Vodafone Group created two partnerships that will use mobile technology to support childhood vaccination in sub-Saharan Africa.
The mobile operator is working with the Gavi Alliance, a public-private partnership that backs immunisation programmes, and drugs giant GSK.
Services envisaged include SMS alerts to mothers about the availability of vaccinations; enabling health workers to use their mobile devices for accessing health records and making appointments; and monitoring health facilities in remote locations to ensure they have adequate drug stocks.
Vodafone’s three-year deal with the Gavi Alliance will look at how governments in sub-Saharan Africa can use mobile technology to improve immunisation programmes. The UK government will match Vodafone’s contribution of technology and services with a US$1.5 million cash contribution to the alliance.
The mobile operator’s partnership with GSK will start with a pilot in Mozambique. Vodafone says the aim is to increase vaccination coverage by between five and ten percent. UK charity Save the Children aims to include its health sites in the pilot.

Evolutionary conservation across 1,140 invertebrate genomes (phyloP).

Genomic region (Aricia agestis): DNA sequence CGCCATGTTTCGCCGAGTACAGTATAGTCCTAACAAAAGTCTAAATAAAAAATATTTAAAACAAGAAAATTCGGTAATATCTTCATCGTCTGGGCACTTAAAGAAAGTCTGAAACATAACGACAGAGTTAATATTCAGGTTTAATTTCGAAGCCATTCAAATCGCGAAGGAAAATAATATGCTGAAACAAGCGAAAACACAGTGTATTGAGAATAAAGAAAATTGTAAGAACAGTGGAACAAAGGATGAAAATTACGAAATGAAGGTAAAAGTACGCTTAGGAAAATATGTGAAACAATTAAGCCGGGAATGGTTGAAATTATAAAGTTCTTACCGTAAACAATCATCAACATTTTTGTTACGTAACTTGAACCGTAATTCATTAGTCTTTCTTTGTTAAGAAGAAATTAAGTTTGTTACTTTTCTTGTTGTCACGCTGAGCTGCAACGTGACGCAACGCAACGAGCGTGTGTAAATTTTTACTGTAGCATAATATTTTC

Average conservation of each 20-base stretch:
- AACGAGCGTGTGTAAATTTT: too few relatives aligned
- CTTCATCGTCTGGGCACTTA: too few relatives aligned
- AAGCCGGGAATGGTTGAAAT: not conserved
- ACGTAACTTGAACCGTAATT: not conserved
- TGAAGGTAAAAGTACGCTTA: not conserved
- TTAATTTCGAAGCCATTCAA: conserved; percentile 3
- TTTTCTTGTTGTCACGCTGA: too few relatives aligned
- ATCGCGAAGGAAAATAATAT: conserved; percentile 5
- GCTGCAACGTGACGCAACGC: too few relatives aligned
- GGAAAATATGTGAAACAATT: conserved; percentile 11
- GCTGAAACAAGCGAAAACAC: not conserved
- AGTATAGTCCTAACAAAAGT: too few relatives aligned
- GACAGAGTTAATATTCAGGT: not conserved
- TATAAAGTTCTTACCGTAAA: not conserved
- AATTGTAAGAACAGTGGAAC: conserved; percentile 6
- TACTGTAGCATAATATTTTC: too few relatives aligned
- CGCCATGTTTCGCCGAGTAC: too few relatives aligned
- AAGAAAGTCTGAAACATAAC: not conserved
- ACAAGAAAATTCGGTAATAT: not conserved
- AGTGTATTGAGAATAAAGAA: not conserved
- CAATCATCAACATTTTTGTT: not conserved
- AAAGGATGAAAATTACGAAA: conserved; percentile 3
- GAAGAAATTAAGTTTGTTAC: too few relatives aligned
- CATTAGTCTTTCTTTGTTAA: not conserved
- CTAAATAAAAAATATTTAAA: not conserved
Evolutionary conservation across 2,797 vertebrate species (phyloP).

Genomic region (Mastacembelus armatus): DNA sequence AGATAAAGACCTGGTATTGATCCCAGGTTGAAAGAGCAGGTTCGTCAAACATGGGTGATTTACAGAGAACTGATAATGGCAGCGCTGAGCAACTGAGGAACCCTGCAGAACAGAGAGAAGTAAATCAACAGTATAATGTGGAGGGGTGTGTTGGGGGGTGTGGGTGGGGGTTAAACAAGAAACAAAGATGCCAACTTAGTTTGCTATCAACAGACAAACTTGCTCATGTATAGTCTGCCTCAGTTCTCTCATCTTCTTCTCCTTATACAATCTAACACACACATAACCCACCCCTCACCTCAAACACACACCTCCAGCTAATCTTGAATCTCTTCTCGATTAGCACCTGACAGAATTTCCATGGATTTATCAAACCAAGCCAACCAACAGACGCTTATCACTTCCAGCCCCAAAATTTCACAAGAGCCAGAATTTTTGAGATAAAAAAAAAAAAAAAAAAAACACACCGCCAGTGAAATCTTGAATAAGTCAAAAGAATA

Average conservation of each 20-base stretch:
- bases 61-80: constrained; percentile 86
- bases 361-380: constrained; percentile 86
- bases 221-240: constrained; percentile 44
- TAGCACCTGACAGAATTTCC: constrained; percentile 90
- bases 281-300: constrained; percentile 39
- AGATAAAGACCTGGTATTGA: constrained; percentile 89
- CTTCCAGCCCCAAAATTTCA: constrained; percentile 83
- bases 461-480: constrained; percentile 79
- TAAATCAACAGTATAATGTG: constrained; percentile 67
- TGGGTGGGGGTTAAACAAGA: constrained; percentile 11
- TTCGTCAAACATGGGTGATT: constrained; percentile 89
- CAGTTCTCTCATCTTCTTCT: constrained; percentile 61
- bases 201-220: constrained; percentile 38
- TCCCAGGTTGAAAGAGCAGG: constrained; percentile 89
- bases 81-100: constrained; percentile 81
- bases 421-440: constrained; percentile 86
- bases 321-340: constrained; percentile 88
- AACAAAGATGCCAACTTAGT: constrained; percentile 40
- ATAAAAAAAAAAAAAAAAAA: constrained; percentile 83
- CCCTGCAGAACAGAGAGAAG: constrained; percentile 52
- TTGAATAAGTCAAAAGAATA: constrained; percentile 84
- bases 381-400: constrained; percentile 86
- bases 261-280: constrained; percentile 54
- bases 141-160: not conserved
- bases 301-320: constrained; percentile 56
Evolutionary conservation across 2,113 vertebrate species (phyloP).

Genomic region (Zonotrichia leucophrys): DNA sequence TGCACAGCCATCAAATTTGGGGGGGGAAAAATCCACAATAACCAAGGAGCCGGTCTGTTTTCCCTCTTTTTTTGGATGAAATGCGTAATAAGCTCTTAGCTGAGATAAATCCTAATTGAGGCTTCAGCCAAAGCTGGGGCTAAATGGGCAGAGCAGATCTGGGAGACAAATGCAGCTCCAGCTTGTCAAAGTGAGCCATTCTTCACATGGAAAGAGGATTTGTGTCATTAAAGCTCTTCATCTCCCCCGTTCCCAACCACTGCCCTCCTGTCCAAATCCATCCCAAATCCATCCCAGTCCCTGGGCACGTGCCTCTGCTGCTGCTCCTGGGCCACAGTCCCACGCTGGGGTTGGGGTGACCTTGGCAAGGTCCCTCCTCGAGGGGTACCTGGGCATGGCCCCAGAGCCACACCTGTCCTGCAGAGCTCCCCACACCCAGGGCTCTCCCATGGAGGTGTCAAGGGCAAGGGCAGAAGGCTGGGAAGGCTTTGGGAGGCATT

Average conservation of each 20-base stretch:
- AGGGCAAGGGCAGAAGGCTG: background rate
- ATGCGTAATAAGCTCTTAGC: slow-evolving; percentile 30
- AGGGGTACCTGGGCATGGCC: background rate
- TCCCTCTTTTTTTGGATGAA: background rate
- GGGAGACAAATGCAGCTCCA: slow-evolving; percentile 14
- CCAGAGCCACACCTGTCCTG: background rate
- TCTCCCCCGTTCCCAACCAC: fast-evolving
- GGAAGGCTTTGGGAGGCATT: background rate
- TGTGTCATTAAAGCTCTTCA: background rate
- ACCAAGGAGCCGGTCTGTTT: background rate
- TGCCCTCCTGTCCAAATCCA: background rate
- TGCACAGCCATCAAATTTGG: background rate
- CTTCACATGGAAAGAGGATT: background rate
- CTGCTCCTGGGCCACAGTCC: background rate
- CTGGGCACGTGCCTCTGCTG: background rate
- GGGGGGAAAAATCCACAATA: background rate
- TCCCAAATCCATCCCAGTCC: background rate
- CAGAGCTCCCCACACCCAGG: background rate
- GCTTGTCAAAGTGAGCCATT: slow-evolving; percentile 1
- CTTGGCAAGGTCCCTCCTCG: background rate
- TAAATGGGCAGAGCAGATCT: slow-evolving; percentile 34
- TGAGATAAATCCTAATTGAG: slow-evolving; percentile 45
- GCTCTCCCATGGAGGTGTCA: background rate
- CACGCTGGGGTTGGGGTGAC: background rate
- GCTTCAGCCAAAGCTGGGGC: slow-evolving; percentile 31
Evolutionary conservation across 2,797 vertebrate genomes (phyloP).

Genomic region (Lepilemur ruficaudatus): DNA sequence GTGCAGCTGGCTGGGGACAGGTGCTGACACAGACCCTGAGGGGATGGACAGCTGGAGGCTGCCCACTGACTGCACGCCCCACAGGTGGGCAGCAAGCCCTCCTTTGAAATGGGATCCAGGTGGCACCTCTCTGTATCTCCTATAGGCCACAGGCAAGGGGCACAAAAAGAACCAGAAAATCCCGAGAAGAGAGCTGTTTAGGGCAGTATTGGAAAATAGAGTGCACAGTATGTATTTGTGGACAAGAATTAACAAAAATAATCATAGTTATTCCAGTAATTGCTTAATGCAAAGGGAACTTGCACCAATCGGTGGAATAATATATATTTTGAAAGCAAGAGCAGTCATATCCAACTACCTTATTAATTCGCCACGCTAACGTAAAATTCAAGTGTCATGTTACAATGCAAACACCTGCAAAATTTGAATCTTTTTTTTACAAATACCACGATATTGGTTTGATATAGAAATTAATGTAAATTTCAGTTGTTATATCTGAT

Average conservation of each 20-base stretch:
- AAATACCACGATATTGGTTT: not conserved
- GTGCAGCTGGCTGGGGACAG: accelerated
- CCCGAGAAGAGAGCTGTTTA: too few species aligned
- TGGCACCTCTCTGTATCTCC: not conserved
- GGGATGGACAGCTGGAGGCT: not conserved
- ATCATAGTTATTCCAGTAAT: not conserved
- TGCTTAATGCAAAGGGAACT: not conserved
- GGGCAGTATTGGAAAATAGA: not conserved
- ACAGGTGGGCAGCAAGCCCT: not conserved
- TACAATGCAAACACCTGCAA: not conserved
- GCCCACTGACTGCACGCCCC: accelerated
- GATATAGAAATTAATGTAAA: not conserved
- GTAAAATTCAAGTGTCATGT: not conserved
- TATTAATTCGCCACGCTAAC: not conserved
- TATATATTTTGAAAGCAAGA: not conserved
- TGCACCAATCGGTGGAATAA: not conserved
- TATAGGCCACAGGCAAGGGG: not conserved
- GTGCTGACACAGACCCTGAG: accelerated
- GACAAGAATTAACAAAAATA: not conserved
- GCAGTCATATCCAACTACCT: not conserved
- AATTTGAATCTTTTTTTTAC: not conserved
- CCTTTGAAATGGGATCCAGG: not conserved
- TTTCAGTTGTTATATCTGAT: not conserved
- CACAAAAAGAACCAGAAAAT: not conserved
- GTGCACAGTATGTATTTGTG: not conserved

As well developing the technology for the pilot, the operator will provide handsets to health workers and integrate the solution into the Mozambique Ministry of Health’s IT infrastructure.
If successful, the pilot will be the basis to commercially scale the technology to 1,500 clinics across the country. Vodafone and GSK might also extend their partnership to other countries.
Vodafone has a background in providing commercial mobile health solutions, for instance in Tanzania where the operator offers a stock management service for tracking malaria drugs. In South Africa, it runs a mobile data service for 1,000 health workers in remote locations.
The Gavi Alliance is backed by governments as well as private donors including the Bill & Melinda Gates Foundation.